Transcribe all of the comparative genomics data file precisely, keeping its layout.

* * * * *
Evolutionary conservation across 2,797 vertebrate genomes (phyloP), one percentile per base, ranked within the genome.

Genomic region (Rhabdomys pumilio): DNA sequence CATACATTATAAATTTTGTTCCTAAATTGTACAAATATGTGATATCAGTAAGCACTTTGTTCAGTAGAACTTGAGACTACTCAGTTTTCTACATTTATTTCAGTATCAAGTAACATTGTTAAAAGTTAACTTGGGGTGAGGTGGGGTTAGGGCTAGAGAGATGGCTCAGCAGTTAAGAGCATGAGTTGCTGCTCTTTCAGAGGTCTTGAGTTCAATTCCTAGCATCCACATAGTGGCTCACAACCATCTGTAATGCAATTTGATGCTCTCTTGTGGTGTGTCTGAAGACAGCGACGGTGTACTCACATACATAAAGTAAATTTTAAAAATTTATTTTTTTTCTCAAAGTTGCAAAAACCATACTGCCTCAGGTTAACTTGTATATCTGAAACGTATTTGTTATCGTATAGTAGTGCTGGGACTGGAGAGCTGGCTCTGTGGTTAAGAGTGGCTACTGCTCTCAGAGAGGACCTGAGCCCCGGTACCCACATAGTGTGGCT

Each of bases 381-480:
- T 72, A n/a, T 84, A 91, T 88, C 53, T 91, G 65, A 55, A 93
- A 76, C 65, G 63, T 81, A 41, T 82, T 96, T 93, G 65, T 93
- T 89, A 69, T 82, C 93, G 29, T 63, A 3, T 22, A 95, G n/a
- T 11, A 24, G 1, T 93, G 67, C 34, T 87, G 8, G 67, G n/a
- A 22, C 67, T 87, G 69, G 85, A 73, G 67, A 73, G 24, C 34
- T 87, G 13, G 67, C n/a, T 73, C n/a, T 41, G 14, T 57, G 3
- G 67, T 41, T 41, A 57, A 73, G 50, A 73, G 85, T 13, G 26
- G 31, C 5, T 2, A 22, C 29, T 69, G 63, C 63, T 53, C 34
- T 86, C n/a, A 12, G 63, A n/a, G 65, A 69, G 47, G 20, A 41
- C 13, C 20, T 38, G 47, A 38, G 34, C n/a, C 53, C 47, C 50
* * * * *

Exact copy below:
Evolutionary conservation across 2,797 vertebrate genomes (phyloP), one percentile per base, ranked within the genome.

Genomic region (Rhabdomys pumilio): DNA sequence CATACATTATAAATTTTGTTCCTAAATTGTACAAATATGTGATATCAGTAAGCACTTTGTTCAGTAGAACTTGAGACTACTCAGTTTTCTACATTTATTTCAGTATCAAGTAACATTGTTAAAAGTTAACTTGGGGTGAGGTGGGGTTAGGGCTAGAGAGATGGCTCAGCAGTTAAGAGCATGAGTTGCTGCTCTTTCAGAGGTCTTGAGTTCAATTCCTAGCATCCACATAGTGGCTCACAACCATCTGTAATGCAATTTGATGCTCTCTTGTGGTGTGTCTGAAGACAGCGACGGTGTACTCACATACATAAAGTAAATTTTAAAAATTTATTTTTTTTCTCAAAGTTGCAAAAACCATACTGCCTCAGGTTAACTTGTATATCTGAAACGTATTTGTTATCGTATAGTAGTGCTGGGACTGGAGAGCTGGCTCTGTGGTTAAGAGTGGCTACTGCTCTCAGAGAGGACCTGAGCCCCGGTACCCACATAGTGTGGCT

Each of bases 381-480:
- T 72, A n/a, T 84, A 91, T 88, C 53, T 91, G 65, A 55, A 93
- A 76, C 65, G 63, T 81, A 41, T 82, T 96, T 93, G 65, T 93
- T 89, A 69, T 82, C 93, G 29, T 63, A 3, T 22, A 95, G n/a
- T 11, A 24, G 1, T 93, G 67, C 34, T 87, G 8, G 67, G n/a
- A 22, C 67, T 87, G 69, G 85, A 73, G 67, A 73, G 24, C 34
- T 87, G 13, G 67, C n/a, T 73, C n/a, T 41, G 14, T 57, G 3
- G 67, T 41, T 41, A 57, A 73, G 50, A 73, G 85, T 13, G 26
- G 31, C 5, T 2, A 22, C 29, T 69, G 63, C 63, T 53, C 34
- T 86, C n/a, A 12, G 63, A n/a, G 65, A 69, G 47, G 20, A 41
- C 13, C 20, T 38, G 47, A 38, G 34, C n/a, C 53, C 47, C 50